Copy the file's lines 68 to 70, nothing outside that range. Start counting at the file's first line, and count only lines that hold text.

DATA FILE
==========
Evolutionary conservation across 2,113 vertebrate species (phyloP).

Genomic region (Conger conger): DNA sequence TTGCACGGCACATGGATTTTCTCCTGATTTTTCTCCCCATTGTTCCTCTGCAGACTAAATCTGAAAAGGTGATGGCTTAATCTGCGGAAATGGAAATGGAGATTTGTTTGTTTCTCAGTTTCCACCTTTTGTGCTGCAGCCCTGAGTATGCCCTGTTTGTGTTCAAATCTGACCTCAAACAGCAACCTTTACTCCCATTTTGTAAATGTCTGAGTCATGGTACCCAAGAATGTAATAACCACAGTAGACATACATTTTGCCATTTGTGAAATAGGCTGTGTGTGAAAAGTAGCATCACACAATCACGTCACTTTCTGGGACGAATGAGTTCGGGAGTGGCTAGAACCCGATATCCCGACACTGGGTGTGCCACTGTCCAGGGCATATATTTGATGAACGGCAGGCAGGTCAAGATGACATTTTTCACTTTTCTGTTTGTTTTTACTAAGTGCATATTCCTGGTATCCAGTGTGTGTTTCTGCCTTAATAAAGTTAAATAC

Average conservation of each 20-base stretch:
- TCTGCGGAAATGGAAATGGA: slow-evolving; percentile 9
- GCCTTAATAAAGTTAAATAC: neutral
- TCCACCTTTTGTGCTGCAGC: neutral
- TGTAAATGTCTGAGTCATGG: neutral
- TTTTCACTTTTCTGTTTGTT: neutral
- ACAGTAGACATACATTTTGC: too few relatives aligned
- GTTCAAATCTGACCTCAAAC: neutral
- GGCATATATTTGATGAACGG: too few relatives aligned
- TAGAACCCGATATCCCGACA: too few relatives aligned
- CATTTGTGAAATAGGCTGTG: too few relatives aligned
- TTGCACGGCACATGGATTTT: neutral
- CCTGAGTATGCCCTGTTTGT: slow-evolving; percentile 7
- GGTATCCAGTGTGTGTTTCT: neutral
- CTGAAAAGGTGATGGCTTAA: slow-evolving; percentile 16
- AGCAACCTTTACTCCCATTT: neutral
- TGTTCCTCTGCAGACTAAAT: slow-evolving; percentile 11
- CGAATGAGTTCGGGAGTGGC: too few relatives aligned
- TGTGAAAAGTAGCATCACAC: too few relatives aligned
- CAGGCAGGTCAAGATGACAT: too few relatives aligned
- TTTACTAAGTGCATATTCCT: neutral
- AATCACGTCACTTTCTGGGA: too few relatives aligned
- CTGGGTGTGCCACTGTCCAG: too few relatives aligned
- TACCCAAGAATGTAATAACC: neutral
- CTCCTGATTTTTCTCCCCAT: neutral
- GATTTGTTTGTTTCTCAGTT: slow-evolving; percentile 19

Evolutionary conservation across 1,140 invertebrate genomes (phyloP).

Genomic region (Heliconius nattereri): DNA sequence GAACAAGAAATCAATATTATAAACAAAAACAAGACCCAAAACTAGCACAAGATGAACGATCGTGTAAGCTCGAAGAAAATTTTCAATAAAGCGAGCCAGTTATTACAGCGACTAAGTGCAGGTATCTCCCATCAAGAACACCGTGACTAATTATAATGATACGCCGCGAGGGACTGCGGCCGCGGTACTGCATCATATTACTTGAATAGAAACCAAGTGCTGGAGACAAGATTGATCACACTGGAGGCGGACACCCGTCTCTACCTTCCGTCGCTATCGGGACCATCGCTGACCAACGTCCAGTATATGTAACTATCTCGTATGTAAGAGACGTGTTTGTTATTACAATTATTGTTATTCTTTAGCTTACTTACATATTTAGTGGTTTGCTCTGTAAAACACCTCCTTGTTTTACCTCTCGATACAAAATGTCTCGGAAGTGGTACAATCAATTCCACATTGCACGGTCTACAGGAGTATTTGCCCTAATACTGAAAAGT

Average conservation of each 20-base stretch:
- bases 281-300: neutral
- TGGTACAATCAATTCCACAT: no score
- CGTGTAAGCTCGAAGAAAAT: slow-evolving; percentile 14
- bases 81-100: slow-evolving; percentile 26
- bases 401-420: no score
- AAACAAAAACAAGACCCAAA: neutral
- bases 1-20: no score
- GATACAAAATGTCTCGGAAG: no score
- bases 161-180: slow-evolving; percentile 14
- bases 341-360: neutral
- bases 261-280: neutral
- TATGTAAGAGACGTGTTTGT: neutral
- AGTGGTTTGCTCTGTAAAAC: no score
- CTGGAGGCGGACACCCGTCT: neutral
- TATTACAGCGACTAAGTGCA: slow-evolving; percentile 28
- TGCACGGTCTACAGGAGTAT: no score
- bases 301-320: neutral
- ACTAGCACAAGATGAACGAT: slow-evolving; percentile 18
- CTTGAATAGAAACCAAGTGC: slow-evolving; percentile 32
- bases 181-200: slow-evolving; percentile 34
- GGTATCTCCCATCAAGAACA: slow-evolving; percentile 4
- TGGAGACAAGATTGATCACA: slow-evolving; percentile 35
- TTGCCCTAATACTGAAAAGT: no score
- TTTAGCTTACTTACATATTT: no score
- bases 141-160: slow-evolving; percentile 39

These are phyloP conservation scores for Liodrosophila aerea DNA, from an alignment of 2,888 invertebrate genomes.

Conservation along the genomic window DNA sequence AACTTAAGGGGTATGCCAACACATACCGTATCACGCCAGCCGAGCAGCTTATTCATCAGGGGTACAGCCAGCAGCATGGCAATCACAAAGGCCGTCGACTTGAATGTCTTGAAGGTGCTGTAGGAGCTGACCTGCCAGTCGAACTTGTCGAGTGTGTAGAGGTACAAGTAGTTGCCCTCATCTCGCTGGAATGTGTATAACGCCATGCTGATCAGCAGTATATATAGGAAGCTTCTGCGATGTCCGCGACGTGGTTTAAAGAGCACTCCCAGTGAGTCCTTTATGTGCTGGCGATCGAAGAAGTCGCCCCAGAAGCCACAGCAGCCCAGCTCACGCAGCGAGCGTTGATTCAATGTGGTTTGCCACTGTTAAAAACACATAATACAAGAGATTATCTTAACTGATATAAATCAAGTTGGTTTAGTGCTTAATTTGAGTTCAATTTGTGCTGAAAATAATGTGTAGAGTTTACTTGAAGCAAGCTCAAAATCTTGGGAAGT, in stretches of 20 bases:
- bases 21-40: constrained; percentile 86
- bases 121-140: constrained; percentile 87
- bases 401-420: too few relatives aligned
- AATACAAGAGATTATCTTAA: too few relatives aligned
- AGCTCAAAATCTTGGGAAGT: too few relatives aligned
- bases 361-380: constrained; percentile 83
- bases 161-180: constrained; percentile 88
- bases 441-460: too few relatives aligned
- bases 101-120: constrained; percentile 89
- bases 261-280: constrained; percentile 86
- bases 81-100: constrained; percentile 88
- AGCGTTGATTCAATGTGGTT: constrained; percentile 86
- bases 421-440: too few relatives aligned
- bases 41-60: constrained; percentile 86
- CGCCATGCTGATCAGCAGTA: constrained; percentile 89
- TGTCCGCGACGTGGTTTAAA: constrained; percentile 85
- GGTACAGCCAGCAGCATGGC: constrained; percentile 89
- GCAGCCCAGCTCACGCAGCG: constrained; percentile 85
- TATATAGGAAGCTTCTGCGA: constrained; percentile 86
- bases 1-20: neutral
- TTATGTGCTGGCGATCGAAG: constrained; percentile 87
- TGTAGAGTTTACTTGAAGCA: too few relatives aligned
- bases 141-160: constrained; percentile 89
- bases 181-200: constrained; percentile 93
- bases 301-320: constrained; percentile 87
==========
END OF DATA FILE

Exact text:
- bases 261-280: constrained; percentile 86
- bases 81-100: constrained; percentile 88
- AGCGTTGATTCAATGTGGTT: constrained; percentile 86